Thursday, May 20, 2004
May 1998 Riot Victims Still Waiting for Justice to Come
By Muninggar Sri Saraswati and Bambang Nurbianto, Jakarta
The Jakarta Post (Thursday, May 13, 2004)
For the last six years, Mey Ling (not her real name) has never missed a prayer, asking God to punish the group of men who gang-raped her on a street in West Jakarta as riots swept the capital in May 1998.
"I am not a saint, I will never forgive those men. I hope they all are condemned to hell. This is the only thing I can do," she told The Jakarta Post during an interview on Monday evening.
She added that she had lost hope of ever seeing the rapists being brought to justice.
Mey Ling, now 28, was a final year student at a private university in West Jakarta when the incident occurred. She was on her way from the campus to her home in the Jembatan Lima area when a number of men stopped the bus she was riding on.
"They shouted, where are Chinese, where are Chinese, and they pulled me and other bus passengers of Chinese descent off. The driver and his assistant tried to stop them but they were outnumbered," she said.
The male Chinese passengers were beaten up by the men, all of whom were wearing black long-sleeved shirts and carrying wooden sticks. About four or five female passengers were gang-raped, Mey Ling recalled.
"What's did I do? I never asked to be borne Chinese. Why did they do that?" she cried.
The interview had to be stopped several times as Mey Ling found herself unable to hold back the tears as she recounted the worst moments of her life.
"I don't care about politics. I don't care who becomes the president or vice president as long as he or she punishes those who did this to me," she said.
Mey Ling failed to finish her studies. Her family is not wealthy enough to emigrate, so now she prefers to stay at home where she feels safe. She now helps her parents, who sell plastic domestic goods.
Since the incident, Mey Ling, who has decided not to marry, says she hates native Indonesians as they remind her of the rapists.
Another victim, Andi Kusuma, said he could only hope the Indonesia people would elect leaders who were capable of maintaining security in the country. But he also hoped the next president would investigate the May riots and bring the perpetrators to justice.
"We don't seek revenge. We only want justice to prevail," said Andi, whose house and computer shop in Glodok were burnt down by a group of unidentified men.
Andi, whose arms were burnt during the incident, said he was lucky that his wife and their two children had not been harmed as they were visiting his parents-in-law in Yogyakarta at the time.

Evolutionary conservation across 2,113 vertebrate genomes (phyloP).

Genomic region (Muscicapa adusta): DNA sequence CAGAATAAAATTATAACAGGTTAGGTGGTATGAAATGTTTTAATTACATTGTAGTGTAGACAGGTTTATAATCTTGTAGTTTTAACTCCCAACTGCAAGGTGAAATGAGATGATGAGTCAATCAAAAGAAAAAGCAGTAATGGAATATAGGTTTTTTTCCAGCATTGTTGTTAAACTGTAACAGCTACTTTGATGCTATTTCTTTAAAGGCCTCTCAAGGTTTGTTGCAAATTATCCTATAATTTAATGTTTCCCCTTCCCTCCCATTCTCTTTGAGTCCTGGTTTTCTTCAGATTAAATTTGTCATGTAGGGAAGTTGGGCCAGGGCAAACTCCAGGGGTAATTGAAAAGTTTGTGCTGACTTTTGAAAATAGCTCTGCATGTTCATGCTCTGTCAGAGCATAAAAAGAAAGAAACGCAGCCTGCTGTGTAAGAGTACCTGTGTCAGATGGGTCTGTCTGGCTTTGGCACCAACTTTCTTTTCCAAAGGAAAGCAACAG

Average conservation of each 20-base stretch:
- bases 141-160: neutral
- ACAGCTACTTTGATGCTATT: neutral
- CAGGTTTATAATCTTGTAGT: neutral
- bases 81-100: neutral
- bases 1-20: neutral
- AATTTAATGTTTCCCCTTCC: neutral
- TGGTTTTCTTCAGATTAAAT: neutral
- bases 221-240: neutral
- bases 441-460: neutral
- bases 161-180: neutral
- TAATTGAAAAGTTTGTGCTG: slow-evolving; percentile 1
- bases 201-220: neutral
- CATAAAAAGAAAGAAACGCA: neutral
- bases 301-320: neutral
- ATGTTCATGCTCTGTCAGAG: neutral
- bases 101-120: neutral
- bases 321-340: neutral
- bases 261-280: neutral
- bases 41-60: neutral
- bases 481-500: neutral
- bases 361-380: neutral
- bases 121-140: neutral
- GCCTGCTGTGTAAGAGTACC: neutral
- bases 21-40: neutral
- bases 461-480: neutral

"Frankly speaking, we placed a lot of hope in the National Commission on Human Rights (Komnas HAM). But, their investigation means nothing without the political will on the part of the government. I was a little bit disappointed when Pak Solahuddin decided to team up with Pak Wiranto," he said.
The National Commission on Human Rights (Komnas HAM) investigated the riots and held a number of military and police officers responsible, including former military commander Gen. (ret) Wiranto.
The Komnas HAM team was led by its deputy chairman Solahuddin Wahid, who eventually stepped down after he decided to pair up with Wiranto for the upcoming presidential election.
Muntaris, 47, and his 41-year-old wife, Nurhayati, will never forget the flames that razed the Yogya Department Store in Klender subdistrict, East Jakarta, on May 13, 1998, an incident that resulted in the death of their eldest son, Achmad Zakir, then 18.
They now prohibit their three remaining children from visiting the shopping center, which is located only around 100 meters away from their home, even though the department store now has a new name -- Central Klender Plaza.
"I've told my children that I'll cut off their legs if they go there," Muntaris told the Post.
On the eve of the riot, Zakir wrote in his diary: "Thank you, heroes of reform. You have gone for good. You dared to sacrifice your lives. My prayers will always be with you. Your names will be remembered forever. I hope your good deeds will be accepted by Allah the Almighty. Amen."
Muntaris recalled that his son had just finished his final exams in his vocational school. He was waiting for graduation day when he lost his life to the flames in the mall, together with hundreds of other people.
"I do not know who was responsible for what happened, but I believe that someone must be punished," said Muntaris, who works as a polisher with a furniture company.
Indeed, six years is not enough to heal the wounds suffered by the victims of the riots and their families. Neither can they forget their individual nightmares, let alone forgive those responsible.